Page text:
NEW YORK—More than half of the 1.2 million lines of code for the real-time kernel technology have been moved into the mainline Linux kernel over the past year, Tim Burke, the director of emerging technologies at Red Hat, said at the Linux/Open Source on Wall Street conference here on April 23.
“The real-time upstream kernel work is a mainstream community initiative and is all about determinism and latency, about being able to have guarantees that transactions will complete within finite periods of time and that the highest priority processes and applications will be able to run without being pre-empted by lower priority applications or low level system services,” he said.
Red Hat had decided to drive this initiative forward some two years ago, and has been working on it since then. At its peak, this involved some 1.2 million lines of change and, over the past year, almost 50 percent of those patches have moved to the mainline kernel, Burke said.
Asked if all this code could create instability in the Linux kernel, Burke said “possibly,” but added that the code was robustly tested by Red Hat and the community before being added into the kernel incrementally, and had been extremely reliable so far.
After asking the small number of attendees if any of them were kernel developers—none were—Burke showed a performance chart that compared the standard Red Hat Enterprise Linux 5 (RHEL 5) kernel and replacing that with real-time RHEL 5, which is still under development by the company and designed to target financial services firms.
Most of the projects that drive real-time requirements involve messaging, and the goal of these real-time capabilities is to create predictability in response time and to ensure that the highest priority processes run first.
“The key challenge of getting this done is to remove black holes in the Linux kernel,” Burke said, noting that RHEL 5 real time showed a decrease in network latency compared to RHEL 5.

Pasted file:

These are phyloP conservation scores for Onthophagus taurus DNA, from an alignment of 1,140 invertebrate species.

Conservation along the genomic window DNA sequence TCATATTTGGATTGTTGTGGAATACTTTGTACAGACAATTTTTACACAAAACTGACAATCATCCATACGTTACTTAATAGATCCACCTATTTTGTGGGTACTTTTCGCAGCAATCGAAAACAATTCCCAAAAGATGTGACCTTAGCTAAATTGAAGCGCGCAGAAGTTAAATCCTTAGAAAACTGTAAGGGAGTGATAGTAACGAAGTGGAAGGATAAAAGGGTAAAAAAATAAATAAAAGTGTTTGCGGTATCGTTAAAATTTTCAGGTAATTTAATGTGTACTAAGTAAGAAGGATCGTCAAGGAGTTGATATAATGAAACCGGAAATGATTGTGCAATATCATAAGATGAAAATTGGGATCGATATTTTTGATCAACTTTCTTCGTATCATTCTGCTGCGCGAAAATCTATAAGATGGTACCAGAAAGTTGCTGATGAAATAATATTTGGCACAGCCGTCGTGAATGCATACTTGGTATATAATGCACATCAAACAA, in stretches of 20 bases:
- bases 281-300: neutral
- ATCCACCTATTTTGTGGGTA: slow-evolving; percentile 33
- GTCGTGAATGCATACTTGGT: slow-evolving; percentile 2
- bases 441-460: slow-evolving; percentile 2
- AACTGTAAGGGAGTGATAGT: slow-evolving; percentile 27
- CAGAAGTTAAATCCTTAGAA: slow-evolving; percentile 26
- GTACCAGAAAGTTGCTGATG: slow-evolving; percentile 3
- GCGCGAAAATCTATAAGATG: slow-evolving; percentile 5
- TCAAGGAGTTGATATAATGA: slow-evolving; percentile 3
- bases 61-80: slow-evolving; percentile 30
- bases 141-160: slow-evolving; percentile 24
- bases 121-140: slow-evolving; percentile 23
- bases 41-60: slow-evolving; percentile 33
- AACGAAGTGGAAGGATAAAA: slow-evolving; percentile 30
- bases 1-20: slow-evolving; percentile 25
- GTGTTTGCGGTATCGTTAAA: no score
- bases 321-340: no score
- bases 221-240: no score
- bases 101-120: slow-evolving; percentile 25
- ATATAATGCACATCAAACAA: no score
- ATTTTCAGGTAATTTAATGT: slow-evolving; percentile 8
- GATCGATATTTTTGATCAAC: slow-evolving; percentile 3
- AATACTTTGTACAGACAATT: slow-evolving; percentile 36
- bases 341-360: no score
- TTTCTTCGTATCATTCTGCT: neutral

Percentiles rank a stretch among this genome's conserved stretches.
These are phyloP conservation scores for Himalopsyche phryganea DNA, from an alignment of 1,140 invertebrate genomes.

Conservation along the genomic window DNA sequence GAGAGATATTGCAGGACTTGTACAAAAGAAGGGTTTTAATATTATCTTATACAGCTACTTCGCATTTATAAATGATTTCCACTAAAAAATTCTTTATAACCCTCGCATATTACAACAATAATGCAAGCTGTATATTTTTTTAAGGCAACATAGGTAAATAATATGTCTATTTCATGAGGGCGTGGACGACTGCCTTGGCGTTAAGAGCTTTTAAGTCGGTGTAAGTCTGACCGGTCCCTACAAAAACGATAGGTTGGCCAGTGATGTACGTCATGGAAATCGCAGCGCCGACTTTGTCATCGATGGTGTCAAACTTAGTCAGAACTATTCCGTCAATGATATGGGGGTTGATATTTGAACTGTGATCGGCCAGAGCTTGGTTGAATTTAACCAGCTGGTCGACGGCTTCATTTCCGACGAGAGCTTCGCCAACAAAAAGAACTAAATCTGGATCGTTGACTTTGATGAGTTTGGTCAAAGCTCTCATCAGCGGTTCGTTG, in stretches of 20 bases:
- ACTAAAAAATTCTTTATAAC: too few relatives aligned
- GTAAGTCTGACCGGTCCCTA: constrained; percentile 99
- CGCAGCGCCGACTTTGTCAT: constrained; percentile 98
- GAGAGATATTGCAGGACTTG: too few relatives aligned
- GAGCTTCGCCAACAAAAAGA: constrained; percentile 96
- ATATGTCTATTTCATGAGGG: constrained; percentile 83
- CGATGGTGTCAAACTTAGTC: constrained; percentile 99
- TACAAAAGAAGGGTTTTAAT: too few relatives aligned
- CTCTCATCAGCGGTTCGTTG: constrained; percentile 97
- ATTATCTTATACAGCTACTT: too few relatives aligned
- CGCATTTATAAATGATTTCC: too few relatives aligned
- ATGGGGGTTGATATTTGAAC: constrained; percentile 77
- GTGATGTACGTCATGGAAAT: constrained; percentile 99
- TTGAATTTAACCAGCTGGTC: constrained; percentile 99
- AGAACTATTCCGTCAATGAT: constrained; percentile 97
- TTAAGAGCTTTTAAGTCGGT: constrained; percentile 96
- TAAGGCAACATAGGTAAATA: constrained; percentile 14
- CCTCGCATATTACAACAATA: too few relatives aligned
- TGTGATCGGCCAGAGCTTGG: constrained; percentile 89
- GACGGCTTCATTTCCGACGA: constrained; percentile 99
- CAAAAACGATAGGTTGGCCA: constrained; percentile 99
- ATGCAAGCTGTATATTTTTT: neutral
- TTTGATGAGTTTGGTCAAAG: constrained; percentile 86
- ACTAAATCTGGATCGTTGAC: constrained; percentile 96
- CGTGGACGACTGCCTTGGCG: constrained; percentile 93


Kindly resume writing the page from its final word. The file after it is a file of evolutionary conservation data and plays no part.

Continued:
No application changes will be required to benefit from the real-time enhancements, and those applications which are latency bottlenecked due to kernel scheduling and interrupt handling, will see a benefit from this, he said.
But latencies introduced entirely in user space such as sub-optimal application codes and unbounded Java garbage collection were not eliminated, he said.
“There can also be downsides to real time, one of which is that average throughput might decrease. Real-time capabilities do not solve all the worlds problems. But, on the positive side, recompilation is not required,” Burke said.
John OHara, an executive director and distinguished engineer of investment bank technology at JP Morgan and the chairman of the AMQP (Advanced Message Queuing Protocol) working group, then took the stage to talk about the AMQP open standard for middleware.
“This open standard is different from others as it is a straightforward and complete solution for business messaging. It is cost effective for pervasive deployment, totally open, and created by users and technologists working together to satisfy real needs,” he said.
AMQP had been in development for more than three years before going public on June 20, 2006. Messaging middleware should provide event notification, message file transfer, meet real-world requirements of mission-critical systems, be trustworthy and provide a common infrastructure so that the enterprise AMQP can meet these requirements in one protocol, OHara said.
He added that AMQP protocol layering is network friendly; the infrastructure data is binary; it is independent of JMS (Java Message Service) and multivendor interoperable; and the “exchanges” define flexible routing rules.
“The AMQP model also provides common semantics: an exchange routes messages to a destination based on a set of rules,” OHara said.